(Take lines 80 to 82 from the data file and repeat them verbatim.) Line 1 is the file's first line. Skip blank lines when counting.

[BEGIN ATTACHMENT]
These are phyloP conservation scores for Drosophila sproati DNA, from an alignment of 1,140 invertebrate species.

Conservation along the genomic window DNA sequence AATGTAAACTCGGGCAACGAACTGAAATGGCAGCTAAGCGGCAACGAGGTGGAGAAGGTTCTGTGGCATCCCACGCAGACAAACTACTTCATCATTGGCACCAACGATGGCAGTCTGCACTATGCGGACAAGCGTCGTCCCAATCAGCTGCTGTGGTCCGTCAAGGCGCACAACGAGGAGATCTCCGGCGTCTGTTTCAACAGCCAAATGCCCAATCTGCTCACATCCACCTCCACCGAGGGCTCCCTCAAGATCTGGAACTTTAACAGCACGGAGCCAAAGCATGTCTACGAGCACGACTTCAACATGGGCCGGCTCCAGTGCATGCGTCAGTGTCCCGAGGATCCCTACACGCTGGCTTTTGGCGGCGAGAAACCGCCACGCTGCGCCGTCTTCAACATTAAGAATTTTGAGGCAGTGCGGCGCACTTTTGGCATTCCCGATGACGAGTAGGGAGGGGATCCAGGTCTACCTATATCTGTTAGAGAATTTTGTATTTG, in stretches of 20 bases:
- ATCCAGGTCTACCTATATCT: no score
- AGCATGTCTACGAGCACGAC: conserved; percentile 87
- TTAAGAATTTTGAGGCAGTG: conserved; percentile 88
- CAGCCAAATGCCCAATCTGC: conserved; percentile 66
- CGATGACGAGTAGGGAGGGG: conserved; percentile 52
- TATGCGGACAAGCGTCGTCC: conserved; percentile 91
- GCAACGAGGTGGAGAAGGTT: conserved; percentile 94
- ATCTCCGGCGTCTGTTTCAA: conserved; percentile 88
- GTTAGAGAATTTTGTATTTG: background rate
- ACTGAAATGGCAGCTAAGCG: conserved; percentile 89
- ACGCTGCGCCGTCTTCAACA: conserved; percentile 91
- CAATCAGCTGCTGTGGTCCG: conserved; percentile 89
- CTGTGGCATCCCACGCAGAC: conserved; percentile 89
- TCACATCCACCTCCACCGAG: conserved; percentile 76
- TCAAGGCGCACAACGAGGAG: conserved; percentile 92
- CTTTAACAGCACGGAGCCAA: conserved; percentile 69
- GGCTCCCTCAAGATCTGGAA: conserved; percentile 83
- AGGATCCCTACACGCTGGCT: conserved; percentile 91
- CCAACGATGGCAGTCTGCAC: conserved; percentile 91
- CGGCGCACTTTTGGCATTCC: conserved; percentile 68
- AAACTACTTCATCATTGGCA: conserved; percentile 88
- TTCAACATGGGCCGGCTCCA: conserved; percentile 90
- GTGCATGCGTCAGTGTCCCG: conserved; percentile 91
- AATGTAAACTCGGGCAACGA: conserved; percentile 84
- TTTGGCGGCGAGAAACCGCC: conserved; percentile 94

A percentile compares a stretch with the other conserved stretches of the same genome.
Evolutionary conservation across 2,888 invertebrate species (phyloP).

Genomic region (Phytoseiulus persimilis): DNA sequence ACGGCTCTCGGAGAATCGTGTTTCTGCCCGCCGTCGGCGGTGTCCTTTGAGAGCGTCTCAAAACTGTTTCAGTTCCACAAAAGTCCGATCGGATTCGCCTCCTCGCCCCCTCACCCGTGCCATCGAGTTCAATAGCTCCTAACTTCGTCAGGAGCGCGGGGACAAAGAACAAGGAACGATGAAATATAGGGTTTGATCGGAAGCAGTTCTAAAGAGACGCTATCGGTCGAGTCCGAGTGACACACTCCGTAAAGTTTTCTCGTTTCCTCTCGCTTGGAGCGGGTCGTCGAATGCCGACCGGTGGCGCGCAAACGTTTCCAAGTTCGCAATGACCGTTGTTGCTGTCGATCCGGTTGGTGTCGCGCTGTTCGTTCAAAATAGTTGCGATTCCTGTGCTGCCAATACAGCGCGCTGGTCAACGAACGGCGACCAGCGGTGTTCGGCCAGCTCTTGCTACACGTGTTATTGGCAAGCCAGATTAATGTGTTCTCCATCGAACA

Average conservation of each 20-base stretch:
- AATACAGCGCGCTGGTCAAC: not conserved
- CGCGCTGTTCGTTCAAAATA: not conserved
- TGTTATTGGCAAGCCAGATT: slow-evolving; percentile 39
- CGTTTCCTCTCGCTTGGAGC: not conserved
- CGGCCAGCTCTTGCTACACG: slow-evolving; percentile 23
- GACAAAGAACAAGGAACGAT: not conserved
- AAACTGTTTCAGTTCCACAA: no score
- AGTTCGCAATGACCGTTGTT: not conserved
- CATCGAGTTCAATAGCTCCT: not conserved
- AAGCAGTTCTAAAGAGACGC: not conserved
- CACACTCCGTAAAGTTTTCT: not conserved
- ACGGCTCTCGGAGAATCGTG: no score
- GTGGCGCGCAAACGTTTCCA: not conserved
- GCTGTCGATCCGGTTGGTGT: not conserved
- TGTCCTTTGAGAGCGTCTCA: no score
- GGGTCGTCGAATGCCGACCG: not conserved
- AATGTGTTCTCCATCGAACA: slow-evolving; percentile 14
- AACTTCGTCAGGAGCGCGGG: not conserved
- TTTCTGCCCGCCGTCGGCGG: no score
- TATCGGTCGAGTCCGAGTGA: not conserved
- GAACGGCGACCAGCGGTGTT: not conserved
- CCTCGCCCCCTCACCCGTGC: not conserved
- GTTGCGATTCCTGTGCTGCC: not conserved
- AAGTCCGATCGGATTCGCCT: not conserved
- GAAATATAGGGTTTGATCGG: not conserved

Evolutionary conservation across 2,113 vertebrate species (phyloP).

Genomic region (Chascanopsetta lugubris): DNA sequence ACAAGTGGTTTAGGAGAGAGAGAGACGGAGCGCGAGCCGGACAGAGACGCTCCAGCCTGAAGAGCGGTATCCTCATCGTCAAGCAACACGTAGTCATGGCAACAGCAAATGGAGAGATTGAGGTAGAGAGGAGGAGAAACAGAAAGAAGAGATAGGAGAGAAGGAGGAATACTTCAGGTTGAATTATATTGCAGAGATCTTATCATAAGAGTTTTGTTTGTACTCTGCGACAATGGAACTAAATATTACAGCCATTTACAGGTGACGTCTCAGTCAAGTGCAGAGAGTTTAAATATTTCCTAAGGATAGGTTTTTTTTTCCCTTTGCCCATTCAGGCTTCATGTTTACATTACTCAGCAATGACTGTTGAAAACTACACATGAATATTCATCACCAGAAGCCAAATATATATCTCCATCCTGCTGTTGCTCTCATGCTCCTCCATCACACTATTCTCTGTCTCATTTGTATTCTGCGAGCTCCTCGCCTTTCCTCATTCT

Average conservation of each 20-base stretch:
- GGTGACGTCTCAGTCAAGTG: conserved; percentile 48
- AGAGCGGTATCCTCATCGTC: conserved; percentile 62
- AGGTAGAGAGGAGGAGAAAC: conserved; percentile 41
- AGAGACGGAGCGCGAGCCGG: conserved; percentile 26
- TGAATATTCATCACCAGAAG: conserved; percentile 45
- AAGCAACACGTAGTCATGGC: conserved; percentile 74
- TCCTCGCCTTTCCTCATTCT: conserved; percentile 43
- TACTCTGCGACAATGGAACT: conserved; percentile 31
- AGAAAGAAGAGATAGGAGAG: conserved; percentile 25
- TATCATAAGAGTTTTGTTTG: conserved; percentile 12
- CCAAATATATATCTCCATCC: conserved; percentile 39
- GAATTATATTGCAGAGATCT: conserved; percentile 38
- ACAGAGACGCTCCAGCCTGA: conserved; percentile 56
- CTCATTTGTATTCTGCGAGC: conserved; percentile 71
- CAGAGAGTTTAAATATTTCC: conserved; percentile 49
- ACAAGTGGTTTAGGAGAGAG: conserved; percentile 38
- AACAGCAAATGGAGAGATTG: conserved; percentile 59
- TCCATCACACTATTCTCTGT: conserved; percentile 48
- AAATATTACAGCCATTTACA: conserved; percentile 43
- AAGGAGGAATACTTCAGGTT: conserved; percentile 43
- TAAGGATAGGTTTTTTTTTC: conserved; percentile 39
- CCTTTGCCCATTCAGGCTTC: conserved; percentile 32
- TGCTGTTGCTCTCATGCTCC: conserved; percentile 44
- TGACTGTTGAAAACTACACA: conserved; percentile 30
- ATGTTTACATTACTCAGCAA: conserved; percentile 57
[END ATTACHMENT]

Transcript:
- TAAGGATAGGTTTTTTTTTC: conserved; percentile 39
- CCTTTGCCCATTCAGGCTTC: conserved; percentile 32
- TGCTGTTGCTCTCATGCTCC: conserved; percentile 44